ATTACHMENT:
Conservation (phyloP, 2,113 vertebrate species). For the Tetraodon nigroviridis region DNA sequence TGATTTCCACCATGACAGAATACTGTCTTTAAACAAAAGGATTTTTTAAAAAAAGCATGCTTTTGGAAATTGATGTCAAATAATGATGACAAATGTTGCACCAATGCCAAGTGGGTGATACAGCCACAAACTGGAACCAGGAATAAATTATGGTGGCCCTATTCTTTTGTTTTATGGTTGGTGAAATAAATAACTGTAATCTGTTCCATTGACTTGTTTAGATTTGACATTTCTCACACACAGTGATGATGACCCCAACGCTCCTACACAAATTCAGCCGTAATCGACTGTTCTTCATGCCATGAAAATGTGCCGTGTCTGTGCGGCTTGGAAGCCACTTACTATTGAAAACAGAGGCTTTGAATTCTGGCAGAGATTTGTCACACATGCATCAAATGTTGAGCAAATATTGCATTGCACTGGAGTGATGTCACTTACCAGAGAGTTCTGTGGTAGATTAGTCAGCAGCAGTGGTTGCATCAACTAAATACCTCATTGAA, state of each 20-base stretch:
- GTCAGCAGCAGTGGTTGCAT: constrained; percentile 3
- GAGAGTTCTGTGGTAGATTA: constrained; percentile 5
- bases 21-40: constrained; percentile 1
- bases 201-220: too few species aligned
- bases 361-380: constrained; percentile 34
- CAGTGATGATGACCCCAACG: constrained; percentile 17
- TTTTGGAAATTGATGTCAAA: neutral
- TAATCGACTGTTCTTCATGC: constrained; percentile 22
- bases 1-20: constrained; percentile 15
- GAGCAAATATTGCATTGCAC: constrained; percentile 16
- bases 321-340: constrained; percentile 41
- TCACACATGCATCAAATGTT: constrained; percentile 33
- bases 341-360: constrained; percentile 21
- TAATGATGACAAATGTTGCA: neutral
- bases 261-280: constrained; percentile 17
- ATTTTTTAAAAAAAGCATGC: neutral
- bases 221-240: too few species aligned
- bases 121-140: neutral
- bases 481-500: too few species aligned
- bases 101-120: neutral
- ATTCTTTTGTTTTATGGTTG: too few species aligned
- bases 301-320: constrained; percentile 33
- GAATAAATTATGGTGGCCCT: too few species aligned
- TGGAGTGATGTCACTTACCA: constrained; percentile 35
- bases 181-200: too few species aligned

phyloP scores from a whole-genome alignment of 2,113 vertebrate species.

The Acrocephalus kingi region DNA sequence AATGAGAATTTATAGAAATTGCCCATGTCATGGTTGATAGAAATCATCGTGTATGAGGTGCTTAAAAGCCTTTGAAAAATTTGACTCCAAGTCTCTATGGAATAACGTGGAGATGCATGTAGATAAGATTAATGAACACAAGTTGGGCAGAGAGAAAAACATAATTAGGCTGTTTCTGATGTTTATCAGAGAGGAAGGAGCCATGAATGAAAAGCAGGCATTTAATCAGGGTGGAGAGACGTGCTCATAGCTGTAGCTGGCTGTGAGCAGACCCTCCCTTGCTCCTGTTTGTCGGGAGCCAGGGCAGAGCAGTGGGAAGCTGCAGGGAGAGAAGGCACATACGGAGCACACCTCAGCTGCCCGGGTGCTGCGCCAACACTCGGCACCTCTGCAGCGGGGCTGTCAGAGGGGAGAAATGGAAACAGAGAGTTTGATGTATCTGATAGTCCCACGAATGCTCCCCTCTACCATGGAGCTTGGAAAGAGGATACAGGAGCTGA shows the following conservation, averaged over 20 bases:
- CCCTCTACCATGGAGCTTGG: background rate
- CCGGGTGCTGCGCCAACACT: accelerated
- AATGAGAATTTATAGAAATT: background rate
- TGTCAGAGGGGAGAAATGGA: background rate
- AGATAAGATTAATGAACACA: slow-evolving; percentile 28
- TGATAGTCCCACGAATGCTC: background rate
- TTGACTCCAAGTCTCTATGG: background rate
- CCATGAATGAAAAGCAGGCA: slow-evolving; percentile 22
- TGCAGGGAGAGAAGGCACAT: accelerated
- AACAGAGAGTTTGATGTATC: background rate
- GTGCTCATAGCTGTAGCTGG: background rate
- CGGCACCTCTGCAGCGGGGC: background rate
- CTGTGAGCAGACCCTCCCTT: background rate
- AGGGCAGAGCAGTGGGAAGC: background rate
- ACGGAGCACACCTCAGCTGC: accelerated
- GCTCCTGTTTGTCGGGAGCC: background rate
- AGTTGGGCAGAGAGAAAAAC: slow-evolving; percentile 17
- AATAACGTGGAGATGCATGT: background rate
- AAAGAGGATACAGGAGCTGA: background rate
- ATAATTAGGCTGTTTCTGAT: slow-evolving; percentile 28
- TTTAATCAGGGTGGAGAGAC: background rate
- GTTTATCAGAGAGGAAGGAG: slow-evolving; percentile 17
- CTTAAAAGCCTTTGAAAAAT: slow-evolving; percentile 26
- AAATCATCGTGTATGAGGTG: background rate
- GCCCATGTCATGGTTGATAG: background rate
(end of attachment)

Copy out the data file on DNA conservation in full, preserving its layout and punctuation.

Conservation (phyloP, 2,113 vertebrate species). For the Tetraodon nigroviridis region DNA sequence TGATTTCCACCATGACAGAATACTGTCTTTAAACAAAAGGATTTTTTAAAAAAAGCATGCTTTTGGAAATTGATGTCAAATAATGATGACAAATGTTGCACCAATGCCAAGTGGGTGATACAGCCACAAACTGGAACCAGGAATAAATTATGGTGGCCCTATTCTTTTGTTTTATGGTTGGTGAAATAAATAACTGTAATCTGTTCCATTGACTTGTTTAGATTTGACATTTCTCACACACAGTGATGATGACCCCAACGCTCCTACACAAATTCAGCCGTAATCGACTGTTCTTCATGCCATGAAAATGTGCCGTGTCTGTGCGGCTTGGAAGCCACTTACTATTGAAAACAGAGGCTTTGAATTCTGGCAGAGATTTGTCACACATGCATCAAATGTTGAGCAAATATTGCATTGCACTGGAGTGATGTCACTTACCAGAGAGTTCTGTGGTAGATTAGTCAGCAGCAGTGGTTGCATCAACTAAATACCTCATTGAA, state of each 20-base stretch:
- GTCAGCAGCAGTGGTTGCAT: constrained; percentile 3
- GAGAGTTCTGTGGTAGATTA: constrained; percentile 5
- bases 21-40: constrained; percentile 1
- bases 201-220: too few species aligned
- bases 361-380: constrained; percentile 34
- CAGTGATGATGACCCCAACG: constrained; percentile 17
- TTTTGGAAATTGATGTCAAA: neutral
- TAATCGACTGTTCTTCATGC: constrained; percentile 22
- bases 1-20: constrained; percentile 15
- GAGCAAATATTGCATTGCAC: constrained; percentile 16
- bases 321-340: constrained; percentile 41
- TCACACATGCATCAAATGTT: constrained; percentile 33
- bases 341-360: constrained; percentile 21
- TAATGATGACAAATGTTGCA: neutral
- bases 261-280: constrained; percentile 17
- ATTTTTTAAAAAAAGCATGC: neutral
- bases 221-240: too few species aligned
- bases 121-140: neutral
- bases 481-500: too few species aligned
- bases 101-120: neutral
- ATTCTTTTGTTTTATGGTTG: too few species aligned
- bases 301-320: constrained; percentile 33
- GAATAAATTATGGTGGCCCT: too few species aligned
- TGGAGTGATGTCACTTACCA: constrained; percentile 35
- bases 181-200: too few species aligned

phyloP scores from a whole-genome alignment of 2,113 vertebrate species.

The Acrocephalus kingi region DNA sequence AATGAGAATTTATAGAAATTGCCCATGTCATGGTTGATAGAAATCATCGTGTATGAGGTGCTTAAAAGCCTTTGAAAAATTTGACTCCAAGTCTCTATGGAATAACGTGGAGATGCATGTAGATAAGATTAATGAACACAAGTTGGGCAGAGAGAAAAACATAATTAGGCTGTTTCTGATGTTTATCAGAGAGGAAGGAGCCATGAATGAAAAGCAGGCATTTAATCAGGGTGGAGAGACGTGCTCATAGCTGTAGCTGGCTGTGAGCAGACCCTCCCTTGCTCCTGTTTGTCGGGAGCCAGGGCAGAGCAGTGGGAAGCTGCAGGGAGAGAAGGCACATACGGAGCACACCTCAGCTGCCCGGGTGCTGCGCCAACACTCGGCACCTCTGCAGCGGGGCTGTCAGAGGGGAGAAATGGAAACAGAGAGTTTGATGTATCTGATAGTCCCACGAATGCTCCCCTCTACCATGGAGCTTGGAAAGAGGATACAGGAGCTGA shows the following conservation, averaged over 20 bases:
- CCCTCTACCATGGAGCTTGG: background rate
- CCGGGTGCTGCGCCAACACT: accelerated
- AATGAGAATTTATAGAAATT: background rate
- TGTCAGAGGGGAGAAATGGA: background rate
- AGATAAGATTAATGAACACA: slow-evolving; percentile 28
- TGATAGTCCCACGAATGCTC: background rate
- TTGACTCCAAGTCTCTATGG: background rate
- CCATGAATGAAAAGCAGGCA: slow-evolving; percentile 22
- TGCAGGGAGAGAAGGCACAT: accelerated
- AACAGAGAGTTTGATGTATC: background rate
- GTGCTCATAGCTGTAGCTGG: background rate
- CGGCACCTCTGCAGCGGGGC: background rate
- CTGTGAGCAGACCCTCCCTT: background rate
- AGGGCAGAGCAGTGGGAAGC: background rate
- ACGGAGCACACCTCAGCTGC: accelerated
- GCTCCTGTTTGTCGGGAGCC: background rate
- AGTTGGGCAGAGAGAAAAAC: slow-evolving; percentile 17
- AATAACGTGGAGATGCATGT: background rate
- AAAGAGGATACAGGAGCTGA: background rate
- ATAATTAGGCTGTTTCTGAT: slow-evolving; percentile 28
- TTTAATCAGGGTGGAGAGAC: background rate
- GTTTATCAGAGAGGAAGGAG: slow-evolving; percentile 17
- CTTAAAAGCCTTTGAAAAAT: slow-evolving; percentile 26
- AAATCATCGTGTATGAGGTG: background rate
- GCCCATGTCATGGTTGATAG: background rate